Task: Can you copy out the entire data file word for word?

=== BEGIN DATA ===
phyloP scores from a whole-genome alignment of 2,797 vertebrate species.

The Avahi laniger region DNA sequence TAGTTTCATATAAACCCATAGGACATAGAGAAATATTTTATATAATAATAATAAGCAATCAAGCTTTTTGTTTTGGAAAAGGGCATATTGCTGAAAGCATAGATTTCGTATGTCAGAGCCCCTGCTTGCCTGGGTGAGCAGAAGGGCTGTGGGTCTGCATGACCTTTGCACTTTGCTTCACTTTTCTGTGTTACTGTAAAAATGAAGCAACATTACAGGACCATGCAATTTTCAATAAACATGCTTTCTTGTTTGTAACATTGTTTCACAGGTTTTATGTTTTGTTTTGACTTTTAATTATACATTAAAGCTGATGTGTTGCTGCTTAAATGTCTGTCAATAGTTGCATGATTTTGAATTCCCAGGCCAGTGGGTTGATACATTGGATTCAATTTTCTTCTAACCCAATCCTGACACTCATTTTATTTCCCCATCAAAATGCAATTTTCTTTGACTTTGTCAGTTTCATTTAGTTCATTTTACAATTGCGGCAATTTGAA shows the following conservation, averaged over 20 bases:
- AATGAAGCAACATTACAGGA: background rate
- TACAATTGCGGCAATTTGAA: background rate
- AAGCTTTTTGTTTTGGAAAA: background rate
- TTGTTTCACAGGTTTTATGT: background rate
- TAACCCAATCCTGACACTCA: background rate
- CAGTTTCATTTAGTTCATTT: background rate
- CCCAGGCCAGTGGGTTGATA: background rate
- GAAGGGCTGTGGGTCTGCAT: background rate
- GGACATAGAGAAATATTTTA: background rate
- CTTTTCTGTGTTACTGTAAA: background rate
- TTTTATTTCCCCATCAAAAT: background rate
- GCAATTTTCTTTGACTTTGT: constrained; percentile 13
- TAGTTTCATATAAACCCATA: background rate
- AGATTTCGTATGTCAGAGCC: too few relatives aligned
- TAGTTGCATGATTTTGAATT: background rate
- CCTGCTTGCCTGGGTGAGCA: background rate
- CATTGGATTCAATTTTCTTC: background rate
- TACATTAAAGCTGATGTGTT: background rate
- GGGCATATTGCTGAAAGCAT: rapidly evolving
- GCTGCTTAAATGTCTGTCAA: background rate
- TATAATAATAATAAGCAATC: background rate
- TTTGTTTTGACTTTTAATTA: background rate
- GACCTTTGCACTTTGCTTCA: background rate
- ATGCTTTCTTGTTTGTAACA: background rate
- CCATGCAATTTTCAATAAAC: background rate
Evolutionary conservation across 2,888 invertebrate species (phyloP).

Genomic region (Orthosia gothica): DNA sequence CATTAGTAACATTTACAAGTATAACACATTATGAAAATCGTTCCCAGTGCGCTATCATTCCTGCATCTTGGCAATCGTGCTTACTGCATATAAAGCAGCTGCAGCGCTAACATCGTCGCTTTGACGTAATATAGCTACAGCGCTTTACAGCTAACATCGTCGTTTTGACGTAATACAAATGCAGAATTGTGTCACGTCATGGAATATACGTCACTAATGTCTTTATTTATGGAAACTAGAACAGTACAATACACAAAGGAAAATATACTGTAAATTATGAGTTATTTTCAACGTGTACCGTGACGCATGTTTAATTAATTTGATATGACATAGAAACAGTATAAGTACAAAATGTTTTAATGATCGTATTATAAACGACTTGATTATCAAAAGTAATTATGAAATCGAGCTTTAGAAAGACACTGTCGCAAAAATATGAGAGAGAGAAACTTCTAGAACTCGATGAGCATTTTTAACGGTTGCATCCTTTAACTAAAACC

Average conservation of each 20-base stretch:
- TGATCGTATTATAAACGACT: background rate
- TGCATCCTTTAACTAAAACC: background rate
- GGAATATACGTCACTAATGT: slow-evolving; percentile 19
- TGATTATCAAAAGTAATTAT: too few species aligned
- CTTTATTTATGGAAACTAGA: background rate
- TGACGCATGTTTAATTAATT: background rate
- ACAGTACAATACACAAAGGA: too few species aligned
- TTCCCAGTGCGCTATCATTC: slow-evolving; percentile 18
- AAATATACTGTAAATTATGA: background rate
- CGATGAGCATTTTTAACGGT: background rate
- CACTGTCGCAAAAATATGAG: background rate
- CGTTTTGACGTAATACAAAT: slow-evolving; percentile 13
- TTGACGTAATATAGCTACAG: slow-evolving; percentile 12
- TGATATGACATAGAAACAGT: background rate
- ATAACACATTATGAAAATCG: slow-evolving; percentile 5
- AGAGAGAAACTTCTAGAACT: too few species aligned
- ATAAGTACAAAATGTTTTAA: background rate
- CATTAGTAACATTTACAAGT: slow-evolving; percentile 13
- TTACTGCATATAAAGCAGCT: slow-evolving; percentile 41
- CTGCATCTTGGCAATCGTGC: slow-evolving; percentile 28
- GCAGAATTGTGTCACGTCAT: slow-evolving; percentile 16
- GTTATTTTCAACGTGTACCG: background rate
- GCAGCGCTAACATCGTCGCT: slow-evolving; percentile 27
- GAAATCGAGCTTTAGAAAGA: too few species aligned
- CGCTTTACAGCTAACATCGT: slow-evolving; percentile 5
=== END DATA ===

phyloP scores from a whole-genome alignment of 2,797 vertebrate species.

The Avahi laniger region DNA sequence TAGTTTCATATAAACCCATAGGACATAGAGAAATATTTTATATAATAATAATAAGCAATCAAGCTTTTTGTTTTGGAAAAGGGCATATTGCTGAAAGCATAGATTTCGTATGTCAGAGCCCCTGCTTGCCTGGGTGAGCAGAAGGGCTGTGGGTCTGCATGACCTTTGCACTTTGCTTCACTTTTCTGTGTTACTGTAAAAATGAAGCAACATTACAGGACCATGCAATTTTCAATAAACATGCTTTCTTGTTTGTAACATTGTTTCACAGGTTTTATGTTTTGTTTTGACTTTTAATTATACATTAAAGCTGATGTGTTGCTGCTTAAATGTCTGTCAATAGTTGCATGATTTTGAATTCCCAGGCCAGTGGGTTGATACATTGGATTCAATTTTCTTCTAACCCAATCCTGACACTCATTTTATTTCCCCATCAAAATGCAATTTTCTTTGACTTTGTCAGTTTCATTTAGTTCATTTTACAATTGCGGCAATTTGAA shows the following conservation, averaged over 20 bases:
- AATGAAGCAACATTACAGGA: background rate
- TACAATTGCGGCAATTTGAA: background rate
- AAGCTTTTTGTTTTGGAAAA: background rate
- TTGTTTCACAGGTTTTATGT: background rate
- TAACCCAATCCTGACACTCA: background rate
- CAGTTTCATTTAGTTCATTT: background rate
- CCCAGGCCAGTGGGTTGATA: background rate
- GAAGGGCTGTGGGTCTGCAT: background rate
- GGACATAGAGAAATATTTTA: background rate
- CTTTTCTGTGTTACTGTAAA: background rate
- TTTTATTTCCCCATCAAAAT: background rate
- GCAATTTTCTTTGACTTTGT: constrained; percentile 13
- TAGTTTCATATAAACCCATA: background rate
- AGATTTCGTATGTCAGAGCC: too few relatives aligned
- TAGTTGCATGATTTTGAATT: background rate
- CCTGCTTGCCTGGGTGAGCA: background rate
- CATTGGATTCAATTTTCTTC: background rate
- TACATTAAAGCTGATGTGTT: background rate
- GGGCATATTGCTGAAAGCAT: rapidly evolving
- GCTGCTTAAATGTCTGTCAA: background rate
- TATAATAATAATAAGCAATC: background rate
- TTTGTTTTGACTTTTAATTA: background rate
- GACCTTTGCACTTTGCTTCA: background rate
- ATGCTTTCTTGTTTGTAACA: background rate
- CCATGCAATTTTCAATAAAC: background rate
Evolutionary conservation across 2,888 invertebrate species (phyloP).

Genomic region (Orthosia gothica): DNA sequence CATTAGTAACATTTACAAGTATAACACATTATGAAAATCGTTCCCAGTGCGCTATCATTCCTGCATCTTGGCAATCGTGCTTACTGCATATAAAGCAGCTGCAGCGCTAACATCGTCGCTTTGACGTAATATAGCTACAGCGCTTTACAGCTAACATCGTCGTTTTGACGTAATACAAATGCAGAATTGTGTCACGTCATGGAATATACGTCACTAATGTCTTTATTTATGGAAACTAGAACAGTACAATACACAAAGGAAAATATACTGTAAATTATGAGTTATTTTCAACGTGTACCGTGACGCATGTTTAATTAATTTGATATGACATAGAAACAGTATAAGTACAAAATGTTTTAATGATCGTATTATAAACGACTTGATTATCAAAAGTAATTATGAAATCGAGCTTTAGAAAGACACTGTCGCAAAAATATGAGAGAGAGAAACTTCTAGAACTCGATGAGCATTTTTAACGGTTGCATCCTTTAACTAAAACC

Average conservation of each 20-base stretch:
- TGATCGTATTATAAACGACT: background rate
- TGCATCCTTTAACTAAAACC: background rate
- GGAATATACGTCACTAATGT: slow-evolving; percentile 19
- TGATTATCAAAAGTAATTAT: too few species aligned
- CTTTATTTATGGAAACTAGA: background rate
- TGACGCATGTTTAATTAATT: background rate
- ACAGTACAATACACAAAGGA: too few species aligned
- TTCCCAGTGCGCTATCATTC: slow-evolving; percentile 18
- AAATATACTGTAAATTATGA: background rate
- CGATGAGCATTTTTAACGGT: background rate
- CACTGTCGCAAAAATATGAG: background rate
- CGTTTTGACGTAATACAAAT: slow-evolving; percentile 13
- TTGACGTAATATAGCTACAG: slow-evolving; percentile 12
- TGATATGACATAGAAACAGT: background rate
- ATAACACATTATGAAAATCG: slow-evolving; percentile 5
- AGAGAGAAACTTCTAGAACT: too few species aligned
- ATAAGTACAAAATGTTTTAA: background rate
- CATTAGTAACATTTACAAGT: slow-evolving; percentile 13
- TTACTGCATATAAAGCAGCT: slow-evolving; percentile 41
- CTGCATCTTGGCAATCGTGC: slow-evolving; percentile 28
- GCAGAATTGTGTCACGTCAT: slow-evolving; percentile 16
- GTTATTTTCAACGTGTACCG: background rate
- GCAGCGCTAACATCGTCGCT: slow-evolving; percentile 27
- GAAATCGAGCTTTAGAAAGA: too few species aligned
- CGCTTTACAGCTAACATCGT: slow-evolving; percentile 5